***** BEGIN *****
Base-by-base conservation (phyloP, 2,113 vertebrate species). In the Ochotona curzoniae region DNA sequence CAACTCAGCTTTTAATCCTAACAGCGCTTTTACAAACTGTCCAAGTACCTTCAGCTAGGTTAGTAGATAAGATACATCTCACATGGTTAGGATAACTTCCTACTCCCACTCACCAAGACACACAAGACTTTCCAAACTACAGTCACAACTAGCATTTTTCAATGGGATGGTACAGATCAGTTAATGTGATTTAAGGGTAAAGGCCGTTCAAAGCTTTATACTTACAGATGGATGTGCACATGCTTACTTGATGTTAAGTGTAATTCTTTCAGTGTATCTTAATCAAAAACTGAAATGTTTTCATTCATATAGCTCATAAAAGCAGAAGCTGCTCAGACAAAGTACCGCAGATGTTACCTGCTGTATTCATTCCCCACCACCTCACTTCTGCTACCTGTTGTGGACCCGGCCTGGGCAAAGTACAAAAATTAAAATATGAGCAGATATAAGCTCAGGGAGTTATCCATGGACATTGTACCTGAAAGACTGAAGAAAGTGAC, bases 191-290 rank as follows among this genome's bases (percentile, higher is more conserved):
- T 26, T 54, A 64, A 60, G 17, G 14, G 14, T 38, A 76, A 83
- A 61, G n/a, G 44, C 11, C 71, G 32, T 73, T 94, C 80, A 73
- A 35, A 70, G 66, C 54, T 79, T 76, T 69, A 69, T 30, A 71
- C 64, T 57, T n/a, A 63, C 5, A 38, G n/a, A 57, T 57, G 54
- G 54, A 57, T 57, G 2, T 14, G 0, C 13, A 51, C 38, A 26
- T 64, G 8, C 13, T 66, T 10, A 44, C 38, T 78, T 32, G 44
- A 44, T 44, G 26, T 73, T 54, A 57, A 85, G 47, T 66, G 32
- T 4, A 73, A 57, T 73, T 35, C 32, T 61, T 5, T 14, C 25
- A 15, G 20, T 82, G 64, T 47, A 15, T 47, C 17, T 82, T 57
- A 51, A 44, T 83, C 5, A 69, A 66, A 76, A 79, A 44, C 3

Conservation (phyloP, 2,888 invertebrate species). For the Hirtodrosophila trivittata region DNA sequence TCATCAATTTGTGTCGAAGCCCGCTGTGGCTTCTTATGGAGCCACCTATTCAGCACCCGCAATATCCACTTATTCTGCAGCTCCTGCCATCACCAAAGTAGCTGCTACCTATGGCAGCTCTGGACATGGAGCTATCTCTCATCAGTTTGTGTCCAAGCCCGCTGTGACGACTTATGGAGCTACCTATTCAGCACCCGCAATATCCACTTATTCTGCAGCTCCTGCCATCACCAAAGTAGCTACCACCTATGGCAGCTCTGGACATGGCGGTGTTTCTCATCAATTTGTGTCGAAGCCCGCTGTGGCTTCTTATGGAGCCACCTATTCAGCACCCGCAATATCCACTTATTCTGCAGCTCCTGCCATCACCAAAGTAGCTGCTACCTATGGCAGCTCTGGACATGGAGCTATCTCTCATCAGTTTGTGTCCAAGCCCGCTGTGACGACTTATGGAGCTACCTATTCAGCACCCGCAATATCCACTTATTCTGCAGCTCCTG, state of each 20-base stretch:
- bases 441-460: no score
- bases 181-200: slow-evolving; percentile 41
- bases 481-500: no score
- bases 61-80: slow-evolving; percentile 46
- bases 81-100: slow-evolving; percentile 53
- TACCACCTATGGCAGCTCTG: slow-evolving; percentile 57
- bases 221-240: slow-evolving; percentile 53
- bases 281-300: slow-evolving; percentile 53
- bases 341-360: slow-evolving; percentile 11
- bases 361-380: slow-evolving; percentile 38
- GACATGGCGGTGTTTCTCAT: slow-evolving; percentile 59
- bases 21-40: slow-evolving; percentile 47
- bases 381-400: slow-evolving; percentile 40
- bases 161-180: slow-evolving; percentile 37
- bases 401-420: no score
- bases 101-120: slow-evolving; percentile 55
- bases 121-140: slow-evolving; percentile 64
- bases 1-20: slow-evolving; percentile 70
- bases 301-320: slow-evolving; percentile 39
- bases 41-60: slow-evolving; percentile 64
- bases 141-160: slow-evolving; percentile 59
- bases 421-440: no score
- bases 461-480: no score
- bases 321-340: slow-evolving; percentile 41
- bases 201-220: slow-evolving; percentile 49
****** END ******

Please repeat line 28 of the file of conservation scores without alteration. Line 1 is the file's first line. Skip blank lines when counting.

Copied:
- bases 101-120: slow-evolving; percentile 55